Lesson 13: Cleaning Data
External Tools | Analyzing | Group Skill Building
In this lesson, students begin working with the data that they have been collecting since the first lesson of the chapter in the class "data tracker." They are introduced to the first step in analyzing data: cleaning the data. Students will follow a guide in Code Studio, which demonstrates the common techniques of filtering and sorting data to familiarize themselves with its contents. Then they will correct errors they find in the data by either hand-correcting invalid values or deleting them. Finally they will categorize any free-text columns that were collected to prepare them for analysis. This lesson introduces many new skills with spreadsheets and reveals the sometimes subjective nature of data analysis.
The main purpose here is have students independently apply some of the data manipulation skills (in spreadsheets) that they've learned over the past few lessons, to a new dataset that is relatively uncurated. This is the beginning of the process of "extracting knowledge from data": look at the data and clean it up so that you can process it using computational tools.
Using computational tools to analyze data has made it much easier to find trends and patterns in large datasets. When preparing data for this kind of analysis, however, it’s important to remember that the computer is much less “intelligent” than we might imagine. Small discrepancies in the data may prevent accurate interpretation of trends and patterns or can even make it impossible to use the data in computation in the first place. Cleaning data is therefore an important step in analyzing it, and in many contexts, it may actually take the largest amount of time.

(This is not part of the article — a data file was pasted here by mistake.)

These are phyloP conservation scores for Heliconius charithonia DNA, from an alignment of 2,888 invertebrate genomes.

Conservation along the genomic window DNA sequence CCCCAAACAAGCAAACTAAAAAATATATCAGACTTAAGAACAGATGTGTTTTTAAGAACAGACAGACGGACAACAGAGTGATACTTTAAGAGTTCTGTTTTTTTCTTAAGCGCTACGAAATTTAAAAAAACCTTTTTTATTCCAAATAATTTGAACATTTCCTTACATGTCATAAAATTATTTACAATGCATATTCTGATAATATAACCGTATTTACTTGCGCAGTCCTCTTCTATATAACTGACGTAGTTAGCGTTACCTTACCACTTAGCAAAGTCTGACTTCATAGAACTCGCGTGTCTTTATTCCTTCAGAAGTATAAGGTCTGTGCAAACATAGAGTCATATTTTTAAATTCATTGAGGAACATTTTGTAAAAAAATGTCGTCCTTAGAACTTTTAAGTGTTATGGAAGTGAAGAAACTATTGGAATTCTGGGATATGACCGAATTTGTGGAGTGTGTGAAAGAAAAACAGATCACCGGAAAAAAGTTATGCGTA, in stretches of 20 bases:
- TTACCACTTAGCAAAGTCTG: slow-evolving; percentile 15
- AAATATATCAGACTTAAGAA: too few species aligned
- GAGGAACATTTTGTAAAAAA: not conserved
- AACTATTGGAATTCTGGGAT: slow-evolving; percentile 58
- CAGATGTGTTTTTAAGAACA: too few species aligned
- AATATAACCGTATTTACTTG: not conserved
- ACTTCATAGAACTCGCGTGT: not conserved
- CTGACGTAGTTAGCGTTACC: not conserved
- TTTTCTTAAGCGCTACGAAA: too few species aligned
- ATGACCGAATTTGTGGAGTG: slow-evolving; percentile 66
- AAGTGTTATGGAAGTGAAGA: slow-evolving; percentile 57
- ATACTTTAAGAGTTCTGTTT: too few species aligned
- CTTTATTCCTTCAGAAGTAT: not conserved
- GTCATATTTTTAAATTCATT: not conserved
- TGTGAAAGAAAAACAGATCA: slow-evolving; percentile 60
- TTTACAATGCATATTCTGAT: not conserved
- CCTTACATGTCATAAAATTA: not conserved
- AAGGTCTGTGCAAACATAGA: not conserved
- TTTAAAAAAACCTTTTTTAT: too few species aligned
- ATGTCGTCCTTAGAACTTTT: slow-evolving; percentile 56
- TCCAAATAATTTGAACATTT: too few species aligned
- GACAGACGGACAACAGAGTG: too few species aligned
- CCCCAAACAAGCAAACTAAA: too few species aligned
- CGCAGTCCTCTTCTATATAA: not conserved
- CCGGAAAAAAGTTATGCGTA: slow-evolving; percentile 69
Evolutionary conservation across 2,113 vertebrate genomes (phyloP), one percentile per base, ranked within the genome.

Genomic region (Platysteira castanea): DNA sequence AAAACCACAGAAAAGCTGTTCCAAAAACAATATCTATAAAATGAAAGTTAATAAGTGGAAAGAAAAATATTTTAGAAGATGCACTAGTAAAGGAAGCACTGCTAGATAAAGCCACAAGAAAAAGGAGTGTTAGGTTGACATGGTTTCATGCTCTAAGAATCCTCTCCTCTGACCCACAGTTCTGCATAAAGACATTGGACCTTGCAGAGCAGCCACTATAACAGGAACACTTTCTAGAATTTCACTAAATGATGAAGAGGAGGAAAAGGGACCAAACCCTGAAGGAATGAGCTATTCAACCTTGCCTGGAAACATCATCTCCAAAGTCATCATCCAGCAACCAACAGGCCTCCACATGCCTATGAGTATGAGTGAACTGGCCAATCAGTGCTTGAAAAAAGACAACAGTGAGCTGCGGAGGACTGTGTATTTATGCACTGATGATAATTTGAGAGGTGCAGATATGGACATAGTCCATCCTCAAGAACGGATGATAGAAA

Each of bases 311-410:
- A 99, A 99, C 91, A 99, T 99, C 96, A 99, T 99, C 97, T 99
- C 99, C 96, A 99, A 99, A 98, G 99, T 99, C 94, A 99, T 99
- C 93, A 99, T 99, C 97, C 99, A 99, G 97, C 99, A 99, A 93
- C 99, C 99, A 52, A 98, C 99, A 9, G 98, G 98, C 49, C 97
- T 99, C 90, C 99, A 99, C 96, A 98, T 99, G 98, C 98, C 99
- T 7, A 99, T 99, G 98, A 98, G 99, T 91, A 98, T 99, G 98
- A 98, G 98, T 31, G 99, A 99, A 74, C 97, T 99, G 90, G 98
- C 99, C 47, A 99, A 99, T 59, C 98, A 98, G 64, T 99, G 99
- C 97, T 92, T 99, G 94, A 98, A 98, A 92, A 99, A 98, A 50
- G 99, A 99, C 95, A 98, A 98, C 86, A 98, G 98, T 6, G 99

Getting Started (5 mins)
Activity (40 mins)
Wrap Up (5 mins)
Students will be able to:
- Filter and sort a dataset using a spreadsheet tool.
- Identify and correct invalid values in a dataset with the aid of computational tools
- Justify the need to clean data prior to analyzing it with computational tools.
- Prepare data collected from survey to share with students. Ensure that a “Teacher only” master copy is kept safely somewhere.
- Student partners will carry through the next lesson and Practice PT. You may wish to select these pairs beforehand.
- Review the Data Tools Resources for this lesson (including Excel support)
For the Students
Getting Started (5 mins)
Survey Reminder - Last one!
If you need to prepare the data ahead of time, you might not be able to squeeze in one last entry.
Survey Reminder: Do one more entry in the class data tracker. You'll be using this data today. Give students a few minutes to fill out the class tracker survey that you started in Lesson 7 - Introduction to Data.
Discuss: Why we need to clean data
Introduce the activity of the day and motivate the need to clean data before using it for analysis.
We have been collecting data about ourselves for several days. Now it’s time to look at that data and see if we can find any interesting patterns or trends within it.
"Before we get started, what challenges do you think we’ll encounter as we begin to peek into the data we've been collecting?"